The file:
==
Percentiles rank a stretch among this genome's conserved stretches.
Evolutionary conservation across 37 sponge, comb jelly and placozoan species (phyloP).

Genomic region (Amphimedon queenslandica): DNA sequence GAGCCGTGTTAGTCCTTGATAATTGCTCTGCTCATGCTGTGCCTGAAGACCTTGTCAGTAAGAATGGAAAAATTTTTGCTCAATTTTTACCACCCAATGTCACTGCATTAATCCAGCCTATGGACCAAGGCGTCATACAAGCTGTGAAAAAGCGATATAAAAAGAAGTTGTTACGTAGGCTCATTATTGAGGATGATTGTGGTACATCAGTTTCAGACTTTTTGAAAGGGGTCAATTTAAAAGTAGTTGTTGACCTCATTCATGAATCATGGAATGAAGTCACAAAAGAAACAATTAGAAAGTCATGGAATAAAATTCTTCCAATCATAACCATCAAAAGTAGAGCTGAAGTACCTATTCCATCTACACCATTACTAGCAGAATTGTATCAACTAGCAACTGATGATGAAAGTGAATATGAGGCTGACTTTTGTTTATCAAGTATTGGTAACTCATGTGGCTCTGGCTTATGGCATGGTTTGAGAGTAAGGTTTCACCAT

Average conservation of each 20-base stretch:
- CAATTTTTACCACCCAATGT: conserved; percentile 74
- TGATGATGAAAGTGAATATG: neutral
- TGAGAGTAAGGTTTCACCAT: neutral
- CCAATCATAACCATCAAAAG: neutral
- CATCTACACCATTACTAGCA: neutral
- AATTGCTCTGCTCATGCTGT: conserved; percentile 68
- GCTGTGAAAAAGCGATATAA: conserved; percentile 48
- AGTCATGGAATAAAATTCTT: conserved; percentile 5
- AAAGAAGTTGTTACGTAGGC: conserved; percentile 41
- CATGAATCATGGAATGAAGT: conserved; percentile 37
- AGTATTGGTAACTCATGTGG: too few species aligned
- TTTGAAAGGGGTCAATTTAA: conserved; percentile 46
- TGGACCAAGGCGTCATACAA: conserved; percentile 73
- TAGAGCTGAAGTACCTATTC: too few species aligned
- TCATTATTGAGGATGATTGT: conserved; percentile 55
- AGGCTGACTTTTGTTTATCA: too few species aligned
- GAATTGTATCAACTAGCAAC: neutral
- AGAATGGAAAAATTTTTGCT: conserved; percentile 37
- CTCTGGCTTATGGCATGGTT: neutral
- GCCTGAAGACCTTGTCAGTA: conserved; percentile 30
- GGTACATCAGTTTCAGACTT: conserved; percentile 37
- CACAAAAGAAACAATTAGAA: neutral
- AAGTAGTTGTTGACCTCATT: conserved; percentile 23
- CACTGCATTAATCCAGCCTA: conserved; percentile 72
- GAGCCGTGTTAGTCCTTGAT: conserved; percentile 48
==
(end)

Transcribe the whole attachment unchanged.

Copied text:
Percentiles rank a stretch among this genome's conserved stretches.
Evolutionary conservation across 37 sponge, comb jelly and placozoan species (phyloP).

Genomic region (Amphimedon queenslandica): DNA sequence GAGCCGTGTTAGTCCTTGATAATTGCTCTGCTCATGCTGTGCCTGAAGACCTTGTCAGTAAGAATGGAAAAATTTTTGCTCAATTTTTACCACCCAATGTCACTGCATTAATCCAGCCTATGGACCAAGGCGTCATACAAGCTGTGAAAAAGCGATATAAAAAGAAGTTGTTACGTAGGCTCATTATTGAGGATGATTGTGGTACATCAGTTTCAGACTTTTTGAAAGGGGTCAATTTAAAAGTAGTTGTTGACCTCATTCATGAATCATGGAATGAAGTCACAAAAGAAACAATTAGAAAGTCATGGAATAAAATTCTTCCAATCATAACCATCAAAAGTAGAGCTGAAGTACCTATTCCATCTACACCATTACTAGCAGAATTGTATCAACTAGCAACTGATGATGAAAGTGAATATGAGGCTGACTTTTGTTTATCAAGTATTGGTAACTCATGTGGCTCTGGCTTATGGCATGGTTTGAGAGTAAGGTTTCACCAT

Average conservation of each 20-base stretch:
- CAATTTTTACCACCCAATGT: conserved; percentile 74
- TGATGATGAAAGTGAATATG: neutral
- TGAGAGTAAGGTTTCACCAT: neutral
- CCAATCATAACCATCAAAAG: neutral
- CATCTACACCATTACTAGCA: neutral
- AATTGCTCTGCTCATGCTGT: conserved; percentile 68
- GCTGTGAAAAAGCGATATAA: conserved; percentile 48
- AGTCATGGAATAAAATTCTT: conserved; percentile 5
- AAAGAAGTTGTTACGTAGGC: conserved; percentile 41
- CATGAATCATGGAATGAAGT: conserved; percentile 37
- AGTATTGGTAACTCATGTGG: too few species aligned
- TTTGAAAGGGGTCAATTTAA: conserved; percentile 46
- TGGACCAAGGCGTCATACAA: conserved; percentile 73
- TAGAGCTGAAGTACCTATTC: too few species aligned
- TCATTATTGAGGATGATTGT: conserved; percentile 55
- AGGCTGACTTTTGTTTATCA: too few species aligned
- GAATTGTATCAACTAGCAAC: neutral
- AGAATGGAAAAATTTTTGCT: conserved; percentile 37
- CTCTGGCTTATGGCATGGTT: neutral
- GCCTGAAGACCTTGTCAGTA: conserved; percentile 30
- GGTACATCAGTTTCAGACTT: conserved; percentile 37
- CACAAAAGAAACAATTAGAA: neutral
- AAGTAGTTGTTGACCTCATT: conserved; percentile 23
- CACTGCATTAATCCAGCCTA: conserved; percentile 72
- GAGCCGTGTTAGTCCTTGAT: conserved; percentile 48